Good questions and very thought-provoking. I have been thinking about this as well. I do think that humans are contributing to the obvious changes in climate, but even if that weren't true, that fact that the planet is heating up is definitely cause for concern. To think that any government or administration wouldn't take the science seriously because it may have economic implications for certain industries is outrageously short-sighted and thoughtless. I'm sure there are things we could be doing now (alternative energy, constructing levees, etc), but we'll go about life as if things are fine like New Orleans before Katrina. They had the science and the warnings, and we saw how well that was heeded.

Mary Lou said...

ANd it isnt just OUR country that will be affected! What about all the other countries, what are they doing to prevent air polution? what are they doing to control population, what are they doing to prepare their people for rising sea levels...Not much I'm afraid.

I am waiting for Al Gore's mohit town. I will go see it. Even though I did vote for the shrub, it wasnt because I thought he would be a great president, it was because I did not think Al Gore would have been a better one.

I think Gore's done a much better job doing what he is doing now. SOmeone needs to.

Very good post Rain...and makes you stop and think.

Dick said...

Is the Nikon Rebel a 35mm or digital camera? Long lenses sure are fun to play with as are extreme wide angle ones.

You bring up some interesting questions. We do seem to be warming up which I guess is a natural process. The questions I have are how much, if at all, has the activities of man affected the rate of change? What, if anything, can we do about it?

As to levies, maybe we need to hire some Dutch engineers. Seems to me they have had successful levies for a long time.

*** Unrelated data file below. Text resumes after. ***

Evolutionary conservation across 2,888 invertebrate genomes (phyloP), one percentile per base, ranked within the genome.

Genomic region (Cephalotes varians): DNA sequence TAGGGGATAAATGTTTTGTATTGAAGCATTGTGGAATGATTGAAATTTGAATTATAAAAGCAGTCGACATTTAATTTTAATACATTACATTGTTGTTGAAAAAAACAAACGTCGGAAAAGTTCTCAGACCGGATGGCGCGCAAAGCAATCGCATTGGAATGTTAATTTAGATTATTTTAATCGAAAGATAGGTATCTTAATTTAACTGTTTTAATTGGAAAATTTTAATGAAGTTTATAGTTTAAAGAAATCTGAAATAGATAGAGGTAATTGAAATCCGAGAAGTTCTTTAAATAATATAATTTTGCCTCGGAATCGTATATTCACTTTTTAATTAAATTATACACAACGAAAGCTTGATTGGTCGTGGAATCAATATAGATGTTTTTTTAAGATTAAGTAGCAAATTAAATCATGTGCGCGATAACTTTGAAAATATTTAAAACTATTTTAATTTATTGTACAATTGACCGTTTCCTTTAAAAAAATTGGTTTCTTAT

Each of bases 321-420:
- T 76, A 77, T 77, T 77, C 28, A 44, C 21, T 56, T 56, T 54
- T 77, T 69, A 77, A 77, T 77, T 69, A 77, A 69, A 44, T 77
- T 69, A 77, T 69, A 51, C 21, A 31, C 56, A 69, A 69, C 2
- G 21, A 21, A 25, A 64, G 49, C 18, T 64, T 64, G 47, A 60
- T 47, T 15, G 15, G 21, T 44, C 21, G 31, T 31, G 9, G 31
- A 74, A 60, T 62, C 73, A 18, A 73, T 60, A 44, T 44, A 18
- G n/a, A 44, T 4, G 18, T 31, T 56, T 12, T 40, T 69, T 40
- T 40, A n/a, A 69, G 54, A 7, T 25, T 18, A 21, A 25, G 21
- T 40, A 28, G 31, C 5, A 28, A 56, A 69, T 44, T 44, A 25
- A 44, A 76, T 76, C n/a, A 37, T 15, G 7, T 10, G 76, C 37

Rain said...

The questions about global warming are extensive and nobody can say for certain sure if it's natural or manmade, Dick, but statistics make you wonder. I hope you read that link from Prevention. It had some good ones.

This country puts out 25% of the carbon emissions with 5% of the population. Suppose 20 years ago, when we first saw this trend starting, we had put our tremendous resources into finding other ways to generate power where might the world be now? Instead of just saying how wonderful we are as a people, we might have shown it to others through technology that provided help if this is coming because as others pointed out, it's around the world and many places have less resources to save their people than we do.

As it is, with developing nations like India and China moving rapidly in their industrial development and doing even less than we do to limit pollution, it seems like it's a train that isn't going to be stopped and for me, I wouldn't depend on the gov't to do anything given what I heard at the last nanotechnology conference my husband attended. This is a problem individuals have to care about, protect themselves, develop technologies themselves as it isn't going to be taken care of by government from what I hear.

Some would say that's good but given how much money government plows into a lot more meaingless things, I think it's sad. If the situation becomes catastrophic, we have no reason to think the government will be any more capable of dealing with it than they were with Katrina. Basically-- you're on your own and better be thinking what that means as individuals, families and communities.

And that's funny about the question on the Nikon Rebel, Dick, as I for years have used a Nikon that is 35mm but when I wrote that post, I goofed (have since corrected it) It's a Canon Rebel as I don't imagine there is such a thing as a Nikon Rebel. *s* I have the Canon DS6041 for the body and then the lens is theirs with Image Stabilizer which means even me, with my shakiness, can shoot pictures with it when it's extended fully.

Parapluie said...

Viewing "60 Minutes" last night I learned that both the Clinton and the Bush administration have edited through a political screening the scientific studies of climate change. However, the Bush administration in my opinion is the most dangerously misleading. Furthermore the speed of climate change is speeding up as seen in the melt down of glaciers and the temperature changes in the ocean.

Sonia said...

So beautiful photos, Rain.
I am concern about the heating of the planet, too! It's a big problem to all of us.

And thank you for your nice comment about my home!

Have a good week!